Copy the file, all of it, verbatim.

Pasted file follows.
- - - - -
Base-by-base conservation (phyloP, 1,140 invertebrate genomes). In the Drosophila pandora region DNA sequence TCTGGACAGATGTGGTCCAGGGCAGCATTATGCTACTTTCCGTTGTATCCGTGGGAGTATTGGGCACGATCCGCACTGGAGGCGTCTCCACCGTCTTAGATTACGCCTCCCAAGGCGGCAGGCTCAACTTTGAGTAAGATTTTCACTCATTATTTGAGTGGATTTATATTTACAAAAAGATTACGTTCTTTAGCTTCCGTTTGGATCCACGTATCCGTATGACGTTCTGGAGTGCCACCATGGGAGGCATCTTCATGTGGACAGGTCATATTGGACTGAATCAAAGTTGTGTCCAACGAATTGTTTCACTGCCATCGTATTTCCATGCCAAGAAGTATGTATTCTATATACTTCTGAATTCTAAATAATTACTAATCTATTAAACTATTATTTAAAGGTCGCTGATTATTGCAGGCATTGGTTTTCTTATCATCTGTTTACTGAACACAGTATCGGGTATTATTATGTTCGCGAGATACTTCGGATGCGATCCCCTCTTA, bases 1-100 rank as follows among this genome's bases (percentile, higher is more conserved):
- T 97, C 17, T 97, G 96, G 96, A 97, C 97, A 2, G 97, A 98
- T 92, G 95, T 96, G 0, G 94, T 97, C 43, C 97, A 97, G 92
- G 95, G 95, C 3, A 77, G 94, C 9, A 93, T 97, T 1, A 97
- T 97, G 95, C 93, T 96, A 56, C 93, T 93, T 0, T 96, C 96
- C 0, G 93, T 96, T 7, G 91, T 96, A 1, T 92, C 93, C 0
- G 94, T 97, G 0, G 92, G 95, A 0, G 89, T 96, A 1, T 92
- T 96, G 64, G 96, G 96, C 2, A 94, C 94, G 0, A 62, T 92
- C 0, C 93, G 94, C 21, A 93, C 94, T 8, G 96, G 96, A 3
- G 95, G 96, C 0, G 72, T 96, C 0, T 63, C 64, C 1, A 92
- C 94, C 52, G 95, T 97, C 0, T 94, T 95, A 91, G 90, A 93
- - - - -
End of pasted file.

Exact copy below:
Base-by-base conservation (phyloP, 1,140 invertebrate genomes). In the Drosophila pandora region DNA sequence TCTGGACAGATGTGGTCCAGGGCAGCATTATGCTACTTTCCGTTGTATCCGTGGGAGTATTGGGCACGATCCGCACTGGAGGCGTCTCCACCGTCTTAGATTACGCCTCCCAAGGCGGCAGGCTCAACTTTGAGTAAGATTTTCACTCATTATTTGAGTGGATTTATATTTACAAAAAGATTACGTTCTTTAGCTTCCGTTTGGATCCACGTATCCGTATGACGTTCTGGAGTGCCACCATGGGAGGCATCTTCATGTGGACAGGTCATATTGGACTGAATCAAAGTTGTGTCCAACGAATTGTTTCACTGCCATCGTATTTCCATGCCAAGAAGTATGTATTCTATATACTTCTGAATTCTAAATAATTACTAATCTATTAAACTATTATTTAAAGGTCGCTGATTATTGCAGGCATTGGTTTTCTTATCATCTGTTTACTGAACACAGTATCGGGTATTATTATGTTCGCGAGATACTTCGGATGCGATCCCCTCTTA, bases 1-100 rank as follows among this genome's bases (percentile, higher is more conserved):
- T 97, C 17, T 97, G 96, G 96, A 97, C 97, A 2, G 97, A 98
- T 92, G 95, T 96, G 0, G 94, T 97, C 43, C 97, A 97, G 92
- G 95, G 95, C 3, A 77, G 94, C 9, A 93, T 97, T 1, A 97
- T 97, G 95, C 93, T 96, A 56, C 93, T 93, T 0, T 96, C 96
- C 0, G 93, T 96, T 7, G 91, T 96, A 1, T 92, C 93, C 0
- G 94, T 97, G 0, G 92, G 95, A 0, G 89, T 96, A 1, T 92
- T 96, G 64, G 96, G 96, C 2, A 94, C 94, G 0, A 62, T 92
- C 0, C 93, G 94, C 21, A 93, C 94, T 8, G 96, G 96, A 3
- G 95, G 96, C 0, G 72, T 96, C 0, T 63, C 64, C 1, A 92
- C 94, C 52, G 95, T 97, C 0, T 94, T 95, A 91, G 90, A 93